I have been running Linux on and off for a long time now (albeit with a brief dalliance with Apple and an even briefer one with Windows 8). I find Linux fast, stable and really easy to use.
In the past, at various times I have used Manjaro, Zipslack, Wary Puppy, Crunchbang, Debian, Mageia, Fedora and Ubuntu. I have a preference towards the Debian forks, and since the Unity bar came out, Ubuntu has been my favourite.
Now before I get crucified by the uber-nerd brigade getting hairy chested about Arch, I like the unity bar. It's very productive. It suits my way of working. I like the way it looks, too. It inspires me. End of argument!
So when the latest version of Ubuntu came out yesterday (Trusty Tahr), I decided to upgrade right away. First impression is that very little has changed. Canonical have ambitions to deliver smart phones and greater integration of Ubuntu across all platforms. So I have lowered my short term expectations, on the expectation of much more later on :-)
The first thing you really notice is they have upped the design quality. Everything is brighter, sharper and a little - dare I say it - slicker. Unity appears to be delivering search results quicker, and the controversial Amazon search is now an opt-in function, rather than automatically on. Here are some more features I have noticed.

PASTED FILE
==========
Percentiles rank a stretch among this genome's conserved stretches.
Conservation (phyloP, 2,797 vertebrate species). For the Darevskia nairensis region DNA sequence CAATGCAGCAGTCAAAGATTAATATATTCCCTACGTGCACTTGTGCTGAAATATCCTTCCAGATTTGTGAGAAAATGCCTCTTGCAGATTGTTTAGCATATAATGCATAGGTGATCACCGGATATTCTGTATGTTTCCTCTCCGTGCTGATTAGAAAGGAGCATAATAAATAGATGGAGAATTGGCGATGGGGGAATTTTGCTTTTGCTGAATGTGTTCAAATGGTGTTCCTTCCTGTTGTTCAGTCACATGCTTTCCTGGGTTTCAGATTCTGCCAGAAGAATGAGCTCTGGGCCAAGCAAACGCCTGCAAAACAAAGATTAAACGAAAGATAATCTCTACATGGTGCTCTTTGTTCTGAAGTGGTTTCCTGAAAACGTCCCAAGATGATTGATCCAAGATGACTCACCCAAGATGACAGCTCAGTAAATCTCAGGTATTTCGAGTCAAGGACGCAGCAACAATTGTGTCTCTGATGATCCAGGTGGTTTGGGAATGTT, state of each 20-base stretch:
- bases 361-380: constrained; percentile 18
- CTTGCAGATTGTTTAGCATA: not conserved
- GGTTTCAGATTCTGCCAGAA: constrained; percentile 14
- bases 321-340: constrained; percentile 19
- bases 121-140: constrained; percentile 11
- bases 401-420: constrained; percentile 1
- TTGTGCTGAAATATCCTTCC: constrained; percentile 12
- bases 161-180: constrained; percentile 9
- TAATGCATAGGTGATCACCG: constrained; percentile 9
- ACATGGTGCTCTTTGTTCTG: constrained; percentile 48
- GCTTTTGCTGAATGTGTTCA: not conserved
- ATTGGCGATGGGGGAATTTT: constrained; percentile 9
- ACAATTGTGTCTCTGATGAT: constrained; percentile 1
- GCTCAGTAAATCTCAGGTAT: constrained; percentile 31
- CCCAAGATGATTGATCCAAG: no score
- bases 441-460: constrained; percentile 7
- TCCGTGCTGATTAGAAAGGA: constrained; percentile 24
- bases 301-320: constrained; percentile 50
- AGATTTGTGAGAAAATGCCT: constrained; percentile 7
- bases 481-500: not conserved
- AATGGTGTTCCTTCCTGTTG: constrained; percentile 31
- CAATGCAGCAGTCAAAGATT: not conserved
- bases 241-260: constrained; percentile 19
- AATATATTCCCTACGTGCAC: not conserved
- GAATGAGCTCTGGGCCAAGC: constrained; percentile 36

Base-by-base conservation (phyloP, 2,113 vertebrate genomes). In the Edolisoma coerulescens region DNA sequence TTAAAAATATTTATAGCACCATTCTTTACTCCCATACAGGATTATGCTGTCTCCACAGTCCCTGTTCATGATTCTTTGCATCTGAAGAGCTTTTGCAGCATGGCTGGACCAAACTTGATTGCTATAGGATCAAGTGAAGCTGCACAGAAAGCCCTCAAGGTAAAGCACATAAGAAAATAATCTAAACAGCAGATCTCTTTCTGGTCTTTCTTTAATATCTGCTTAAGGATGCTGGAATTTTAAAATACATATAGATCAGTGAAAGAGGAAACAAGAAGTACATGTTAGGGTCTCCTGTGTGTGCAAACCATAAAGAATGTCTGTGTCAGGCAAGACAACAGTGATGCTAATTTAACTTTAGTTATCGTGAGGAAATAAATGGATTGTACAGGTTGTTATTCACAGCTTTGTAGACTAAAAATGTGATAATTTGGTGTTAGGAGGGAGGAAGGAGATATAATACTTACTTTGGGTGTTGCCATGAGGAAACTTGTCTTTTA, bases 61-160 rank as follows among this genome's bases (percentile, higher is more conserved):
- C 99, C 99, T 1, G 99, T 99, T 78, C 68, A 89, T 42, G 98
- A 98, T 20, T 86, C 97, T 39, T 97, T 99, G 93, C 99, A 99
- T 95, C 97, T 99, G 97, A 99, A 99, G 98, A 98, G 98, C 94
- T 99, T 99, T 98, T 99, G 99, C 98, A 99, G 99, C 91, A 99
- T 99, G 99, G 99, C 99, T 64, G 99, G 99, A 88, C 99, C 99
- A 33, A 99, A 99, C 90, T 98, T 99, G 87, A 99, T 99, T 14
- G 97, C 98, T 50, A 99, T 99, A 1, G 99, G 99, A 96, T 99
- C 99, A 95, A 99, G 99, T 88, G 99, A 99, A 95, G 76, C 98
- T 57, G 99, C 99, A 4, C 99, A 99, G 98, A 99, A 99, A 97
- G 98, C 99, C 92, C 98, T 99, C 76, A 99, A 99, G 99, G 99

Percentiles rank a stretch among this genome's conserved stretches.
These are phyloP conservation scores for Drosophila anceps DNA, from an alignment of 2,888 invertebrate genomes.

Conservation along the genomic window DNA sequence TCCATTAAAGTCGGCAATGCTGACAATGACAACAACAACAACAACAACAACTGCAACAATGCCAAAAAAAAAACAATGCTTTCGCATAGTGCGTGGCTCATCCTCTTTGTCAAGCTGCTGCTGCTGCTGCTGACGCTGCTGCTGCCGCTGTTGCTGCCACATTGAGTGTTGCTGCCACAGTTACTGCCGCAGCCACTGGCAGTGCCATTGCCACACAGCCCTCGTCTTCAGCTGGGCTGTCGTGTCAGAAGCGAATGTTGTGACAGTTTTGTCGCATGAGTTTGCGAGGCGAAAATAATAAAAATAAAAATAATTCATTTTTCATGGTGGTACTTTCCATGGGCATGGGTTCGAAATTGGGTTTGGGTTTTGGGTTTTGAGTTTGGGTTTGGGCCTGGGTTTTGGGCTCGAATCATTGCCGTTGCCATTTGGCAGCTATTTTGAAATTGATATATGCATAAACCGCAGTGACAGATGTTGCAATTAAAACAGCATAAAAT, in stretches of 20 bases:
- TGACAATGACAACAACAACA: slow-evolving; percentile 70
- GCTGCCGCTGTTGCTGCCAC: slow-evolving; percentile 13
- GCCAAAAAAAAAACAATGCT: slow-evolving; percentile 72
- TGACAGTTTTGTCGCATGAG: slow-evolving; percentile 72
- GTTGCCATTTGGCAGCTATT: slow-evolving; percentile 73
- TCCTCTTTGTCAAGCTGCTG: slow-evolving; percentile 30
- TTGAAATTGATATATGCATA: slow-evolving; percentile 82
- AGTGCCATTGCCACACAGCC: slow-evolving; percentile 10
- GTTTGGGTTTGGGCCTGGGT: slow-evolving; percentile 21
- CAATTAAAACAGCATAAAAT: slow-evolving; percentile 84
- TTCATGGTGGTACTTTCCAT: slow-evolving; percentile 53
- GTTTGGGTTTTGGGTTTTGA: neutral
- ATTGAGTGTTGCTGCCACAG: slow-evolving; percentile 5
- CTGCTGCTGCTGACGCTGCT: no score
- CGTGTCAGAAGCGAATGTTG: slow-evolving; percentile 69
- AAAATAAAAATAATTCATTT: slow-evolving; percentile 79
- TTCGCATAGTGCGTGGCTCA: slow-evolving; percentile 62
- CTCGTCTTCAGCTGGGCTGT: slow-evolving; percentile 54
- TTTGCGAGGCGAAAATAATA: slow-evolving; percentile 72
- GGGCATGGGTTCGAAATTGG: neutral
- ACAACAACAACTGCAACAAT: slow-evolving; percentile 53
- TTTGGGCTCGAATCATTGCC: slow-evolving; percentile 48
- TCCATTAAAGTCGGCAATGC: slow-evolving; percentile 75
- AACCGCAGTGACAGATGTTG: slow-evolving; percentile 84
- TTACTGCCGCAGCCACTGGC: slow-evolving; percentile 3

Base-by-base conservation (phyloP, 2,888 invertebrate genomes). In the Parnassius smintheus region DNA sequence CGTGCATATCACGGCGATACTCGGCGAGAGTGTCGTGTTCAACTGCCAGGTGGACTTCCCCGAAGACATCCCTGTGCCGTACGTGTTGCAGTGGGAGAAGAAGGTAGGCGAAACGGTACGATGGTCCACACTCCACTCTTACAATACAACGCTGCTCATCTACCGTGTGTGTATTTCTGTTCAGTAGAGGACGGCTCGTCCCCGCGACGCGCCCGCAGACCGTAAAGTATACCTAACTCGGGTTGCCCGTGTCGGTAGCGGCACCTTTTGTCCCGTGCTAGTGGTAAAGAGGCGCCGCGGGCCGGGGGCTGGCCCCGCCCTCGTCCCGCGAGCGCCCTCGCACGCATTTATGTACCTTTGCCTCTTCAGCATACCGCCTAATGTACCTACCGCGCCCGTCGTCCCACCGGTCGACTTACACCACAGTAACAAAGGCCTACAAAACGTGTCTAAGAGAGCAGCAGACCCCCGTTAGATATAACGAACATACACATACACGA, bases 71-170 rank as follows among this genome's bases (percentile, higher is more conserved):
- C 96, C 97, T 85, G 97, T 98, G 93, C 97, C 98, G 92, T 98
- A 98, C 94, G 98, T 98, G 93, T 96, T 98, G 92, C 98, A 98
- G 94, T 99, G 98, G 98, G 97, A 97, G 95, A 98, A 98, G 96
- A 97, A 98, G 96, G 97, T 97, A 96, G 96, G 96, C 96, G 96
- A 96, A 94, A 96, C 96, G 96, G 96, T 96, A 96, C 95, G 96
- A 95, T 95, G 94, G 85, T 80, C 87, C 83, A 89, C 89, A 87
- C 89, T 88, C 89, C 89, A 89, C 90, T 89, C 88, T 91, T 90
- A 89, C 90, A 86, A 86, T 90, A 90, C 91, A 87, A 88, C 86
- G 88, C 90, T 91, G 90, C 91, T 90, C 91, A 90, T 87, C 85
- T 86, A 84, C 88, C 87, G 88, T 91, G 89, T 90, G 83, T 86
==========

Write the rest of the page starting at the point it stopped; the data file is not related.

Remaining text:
- The lock screen now has the same look and feel as the rest of the unity interface, which is a welcome addition that looks great.
- Sound volume can be boosted much higher - a useful feature if you are plugging your laptop into different sound systems.
- Application menus can be put in the window, on the dock or in the HUD menu in unity.
- Windows can be resized in real time without that annoying box.
- There is increased graphic support, including NVIDIA, Optimus and HiDP.
- The unity icons can be made much smaller than before.
- Windows do not have any borders.
- The guest session gives you a warning about being a temporary session on opening.
"Cut to the chase, Rich. Is it worth upgrading?"
My mother's laptop is still quite happily running Ubuntu 12.04, which will be supported until 2017. There are no big changes to functionality with the 'Trusty Tahr'... no 'must-have' features. Ubuntu has chosen a path of evolution, rather than revolution. Certainly, it is an improvement from the previous releases. But I'm enthusiastic about 15.04, which I expect big things from. I would count 14.04 as being a bit like Apple's change from Leopard to Snow Leopard. It's a small change, waiting on the anticipation of big things to come.